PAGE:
CTCR recommends AALC fellowship

Altar and pulpit fellowship between the LCMS and the American Association of Lutheran Churches (AALC) is recommended in a resolution unanimously adopted by the LCMS Commission on Theology and Church Relations at its Feb. 14-16 meetinaalc logog.

The recommendation for church fellowship with the AALC will be considered by the LCMS triennial convention, which meets July 14-19 in Houston, Texas.

With headquarters in Minneapolis, the AALC has 79 congregations, 107 active pastors, and 14,137 baptized members.  The AALC was established in 1987 by pastors and congregations concerned about doctrinal positions — especially the authority of Scripture — of the church bodies involved in the merger negotiations of the American Lutheran Church, the Association of Evangelical Lutheran Churches, and the Lutheran Church in America, which became the Evangelical Lutheran Church in America (ELCA) in 1988.

Representatives of the LCMS and AALC have conducted doctrinal discussions toward fellowship since 2005. LCMS partner churches were informed of the proposal and only positive responses were received.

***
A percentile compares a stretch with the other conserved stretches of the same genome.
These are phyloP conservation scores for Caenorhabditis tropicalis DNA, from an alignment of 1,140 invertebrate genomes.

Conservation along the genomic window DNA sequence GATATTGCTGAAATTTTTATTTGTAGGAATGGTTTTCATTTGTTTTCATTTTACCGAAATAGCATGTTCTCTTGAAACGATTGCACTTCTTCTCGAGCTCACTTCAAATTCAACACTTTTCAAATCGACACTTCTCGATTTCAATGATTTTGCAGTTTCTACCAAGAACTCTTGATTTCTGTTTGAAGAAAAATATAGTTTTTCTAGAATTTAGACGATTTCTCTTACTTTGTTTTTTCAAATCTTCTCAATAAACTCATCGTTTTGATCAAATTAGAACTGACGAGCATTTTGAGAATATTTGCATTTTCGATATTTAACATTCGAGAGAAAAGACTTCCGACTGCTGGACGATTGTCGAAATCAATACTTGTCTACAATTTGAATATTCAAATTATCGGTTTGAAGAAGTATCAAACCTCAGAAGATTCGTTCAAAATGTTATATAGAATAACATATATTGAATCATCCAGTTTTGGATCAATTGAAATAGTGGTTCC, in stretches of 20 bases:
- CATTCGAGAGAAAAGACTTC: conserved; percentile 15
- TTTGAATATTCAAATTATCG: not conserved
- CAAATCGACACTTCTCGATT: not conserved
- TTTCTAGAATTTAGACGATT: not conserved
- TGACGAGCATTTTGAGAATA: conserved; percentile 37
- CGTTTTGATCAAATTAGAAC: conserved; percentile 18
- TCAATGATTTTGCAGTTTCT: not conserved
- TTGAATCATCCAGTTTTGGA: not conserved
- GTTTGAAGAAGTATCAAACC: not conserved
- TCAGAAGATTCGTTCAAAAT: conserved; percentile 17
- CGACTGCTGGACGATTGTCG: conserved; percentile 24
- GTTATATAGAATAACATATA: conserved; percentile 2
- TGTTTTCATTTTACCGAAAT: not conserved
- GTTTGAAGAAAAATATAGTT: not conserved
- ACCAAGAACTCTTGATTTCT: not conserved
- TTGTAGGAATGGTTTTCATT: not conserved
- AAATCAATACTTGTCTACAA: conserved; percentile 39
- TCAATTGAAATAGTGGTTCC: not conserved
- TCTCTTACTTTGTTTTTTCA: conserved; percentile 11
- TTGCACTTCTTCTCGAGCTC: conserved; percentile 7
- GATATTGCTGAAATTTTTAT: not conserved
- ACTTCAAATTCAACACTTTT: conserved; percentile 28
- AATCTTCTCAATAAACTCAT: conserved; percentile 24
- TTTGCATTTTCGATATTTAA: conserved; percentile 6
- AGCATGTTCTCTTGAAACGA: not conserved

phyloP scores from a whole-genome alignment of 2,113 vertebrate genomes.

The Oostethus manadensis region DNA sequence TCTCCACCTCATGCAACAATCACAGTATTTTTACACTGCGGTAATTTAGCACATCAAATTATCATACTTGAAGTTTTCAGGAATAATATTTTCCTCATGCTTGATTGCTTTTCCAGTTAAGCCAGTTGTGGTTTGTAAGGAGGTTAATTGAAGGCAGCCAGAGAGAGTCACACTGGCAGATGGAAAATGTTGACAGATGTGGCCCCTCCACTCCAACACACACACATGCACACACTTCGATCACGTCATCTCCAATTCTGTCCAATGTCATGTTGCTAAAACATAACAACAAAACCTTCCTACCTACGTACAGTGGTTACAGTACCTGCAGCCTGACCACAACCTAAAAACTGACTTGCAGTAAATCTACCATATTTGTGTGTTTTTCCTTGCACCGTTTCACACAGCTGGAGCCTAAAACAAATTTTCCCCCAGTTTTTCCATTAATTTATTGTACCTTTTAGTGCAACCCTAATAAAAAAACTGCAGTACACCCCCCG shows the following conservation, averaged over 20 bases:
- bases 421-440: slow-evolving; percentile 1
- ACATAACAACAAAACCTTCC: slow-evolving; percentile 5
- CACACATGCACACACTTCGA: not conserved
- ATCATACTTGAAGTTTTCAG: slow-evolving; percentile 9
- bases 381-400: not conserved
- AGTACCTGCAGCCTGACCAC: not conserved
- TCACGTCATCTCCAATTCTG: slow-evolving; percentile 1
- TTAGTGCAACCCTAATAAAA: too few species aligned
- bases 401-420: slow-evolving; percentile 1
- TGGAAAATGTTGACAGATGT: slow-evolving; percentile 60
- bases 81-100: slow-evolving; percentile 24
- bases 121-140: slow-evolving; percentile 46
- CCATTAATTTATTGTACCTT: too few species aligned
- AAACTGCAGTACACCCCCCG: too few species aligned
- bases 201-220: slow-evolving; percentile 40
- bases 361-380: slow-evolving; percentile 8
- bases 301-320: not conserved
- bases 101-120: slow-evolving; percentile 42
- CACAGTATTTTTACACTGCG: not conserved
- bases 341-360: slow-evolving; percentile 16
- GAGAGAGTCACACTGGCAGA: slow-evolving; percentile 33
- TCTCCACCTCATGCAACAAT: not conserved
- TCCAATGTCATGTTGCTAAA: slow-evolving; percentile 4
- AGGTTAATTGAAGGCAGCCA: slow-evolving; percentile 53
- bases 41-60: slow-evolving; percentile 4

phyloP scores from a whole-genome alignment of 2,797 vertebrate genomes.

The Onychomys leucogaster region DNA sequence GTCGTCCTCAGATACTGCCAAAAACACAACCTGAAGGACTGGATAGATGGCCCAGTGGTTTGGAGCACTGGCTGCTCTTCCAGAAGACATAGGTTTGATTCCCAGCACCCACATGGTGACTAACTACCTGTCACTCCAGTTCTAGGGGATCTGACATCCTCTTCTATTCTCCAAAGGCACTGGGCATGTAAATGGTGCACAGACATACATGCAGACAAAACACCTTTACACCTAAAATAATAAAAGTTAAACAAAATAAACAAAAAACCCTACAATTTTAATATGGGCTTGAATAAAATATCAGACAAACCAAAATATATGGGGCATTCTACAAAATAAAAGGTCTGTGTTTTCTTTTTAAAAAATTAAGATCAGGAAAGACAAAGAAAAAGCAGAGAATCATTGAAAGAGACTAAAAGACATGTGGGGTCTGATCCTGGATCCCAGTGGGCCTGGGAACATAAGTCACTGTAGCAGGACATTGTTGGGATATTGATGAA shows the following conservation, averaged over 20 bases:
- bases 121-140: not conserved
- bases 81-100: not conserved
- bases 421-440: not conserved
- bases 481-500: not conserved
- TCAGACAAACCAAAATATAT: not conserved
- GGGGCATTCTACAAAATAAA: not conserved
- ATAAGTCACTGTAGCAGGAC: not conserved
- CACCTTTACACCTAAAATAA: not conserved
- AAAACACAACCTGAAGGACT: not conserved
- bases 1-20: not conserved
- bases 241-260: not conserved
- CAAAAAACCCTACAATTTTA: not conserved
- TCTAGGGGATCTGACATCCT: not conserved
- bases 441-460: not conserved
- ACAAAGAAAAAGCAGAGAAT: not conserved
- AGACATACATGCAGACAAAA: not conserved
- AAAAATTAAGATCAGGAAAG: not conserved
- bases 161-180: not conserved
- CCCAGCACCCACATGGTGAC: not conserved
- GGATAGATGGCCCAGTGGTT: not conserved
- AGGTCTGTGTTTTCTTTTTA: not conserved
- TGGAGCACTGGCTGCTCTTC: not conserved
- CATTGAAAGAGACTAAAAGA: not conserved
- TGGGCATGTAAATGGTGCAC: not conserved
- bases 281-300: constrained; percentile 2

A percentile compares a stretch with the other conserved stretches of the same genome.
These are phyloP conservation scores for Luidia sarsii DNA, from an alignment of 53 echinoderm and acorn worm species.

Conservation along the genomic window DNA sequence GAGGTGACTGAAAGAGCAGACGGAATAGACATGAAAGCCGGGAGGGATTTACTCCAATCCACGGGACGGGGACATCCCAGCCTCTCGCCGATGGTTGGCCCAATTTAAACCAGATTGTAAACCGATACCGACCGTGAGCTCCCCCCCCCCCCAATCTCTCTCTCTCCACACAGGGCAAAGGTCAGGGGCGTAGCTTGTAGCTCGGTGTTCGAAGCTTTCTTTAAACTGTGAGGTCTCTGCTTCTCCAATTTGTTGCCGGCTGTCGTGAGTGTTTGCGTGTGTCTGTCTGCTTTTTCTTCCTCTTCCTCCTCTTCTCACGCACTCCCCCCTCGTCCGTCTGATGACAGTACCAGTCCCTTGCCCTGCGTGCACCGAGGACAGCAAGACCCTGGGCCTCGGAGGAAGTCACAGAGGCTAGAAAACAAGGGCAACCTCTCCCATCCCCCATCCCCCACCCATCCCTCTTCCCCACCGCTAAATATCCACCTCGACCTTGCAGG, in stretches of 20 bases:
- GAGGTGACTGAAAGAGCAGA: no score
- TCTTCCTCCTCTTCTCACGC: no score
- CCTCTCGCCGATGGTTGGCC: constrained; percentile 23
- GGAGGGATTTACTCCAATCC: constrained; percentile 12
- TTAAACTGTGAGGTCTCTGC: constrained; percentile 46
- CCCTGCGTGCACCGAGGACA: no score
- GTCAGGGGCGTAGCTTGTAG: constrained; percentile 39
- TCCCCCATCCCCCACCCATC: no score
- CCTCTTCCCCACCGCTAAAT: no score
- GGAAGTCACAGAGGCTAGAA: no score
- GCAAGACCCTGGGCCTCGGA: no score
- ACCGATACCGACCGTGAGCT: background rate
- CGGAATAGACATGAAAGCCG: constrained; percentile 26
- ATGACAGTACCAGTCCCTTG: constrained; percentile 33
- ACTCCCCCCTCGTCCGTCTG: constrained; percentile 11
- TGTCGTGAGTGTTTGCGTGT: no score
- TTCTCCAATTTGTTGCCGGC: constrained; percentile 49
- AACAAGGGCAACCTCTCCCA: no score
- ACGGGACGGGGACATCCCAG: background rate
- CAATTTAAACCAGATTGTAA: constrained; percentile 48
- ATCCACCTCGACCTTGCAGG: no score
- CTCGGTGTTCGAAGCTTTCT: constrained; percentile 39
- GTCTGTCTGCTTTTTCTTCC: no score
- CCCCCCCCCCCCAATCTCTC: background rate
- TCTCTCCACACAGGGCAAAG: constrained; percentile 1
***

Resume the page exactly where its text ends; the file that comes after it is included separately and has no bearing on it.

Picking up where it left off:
Also at its February meeting, the commission requested input for its second consultationaalc - nafzger on the Scriptural Relationship of Men and Women, April 16-17 in St. Louis. The CTCR is conducting a series of consultations to assist it in the completion of a comprehensive study on the topic.

Written comments from the first consultation last December will be sent to the 16 participants so that they can prepare 10-minute responses for the next meeting.  Using participants’ responses from the first meeting, the commission also identified five principal topics that need further exploration and discussion: scriptural principles of interpretation; the impact of our new creation in Jesus Christ for these issues in the present age; the meaning of our embodiment as men and women; the meaning of terms like “subordination,” “headship” and “equality;” and the order of creation.

From a survey, the commission learned that nine of the 16 participants thought that the study could be carried out without taking up the specific question of ordination of women into the pastoral office.  Four said this issue needed to be addressed in the report and three were uncertain.

“It is the commission’s hope and expectation that a consensus will emerge as a result of the April meeting regarding the specific direction and content of the commission’s response to its assignment,” stated Dr. Samuel Nafzger, CTCR executive director.

Nafzger announced that the commission has received funds to hold two more consultations, which are tentatively planned for next December and April 2008.

Posted March 1, 2007

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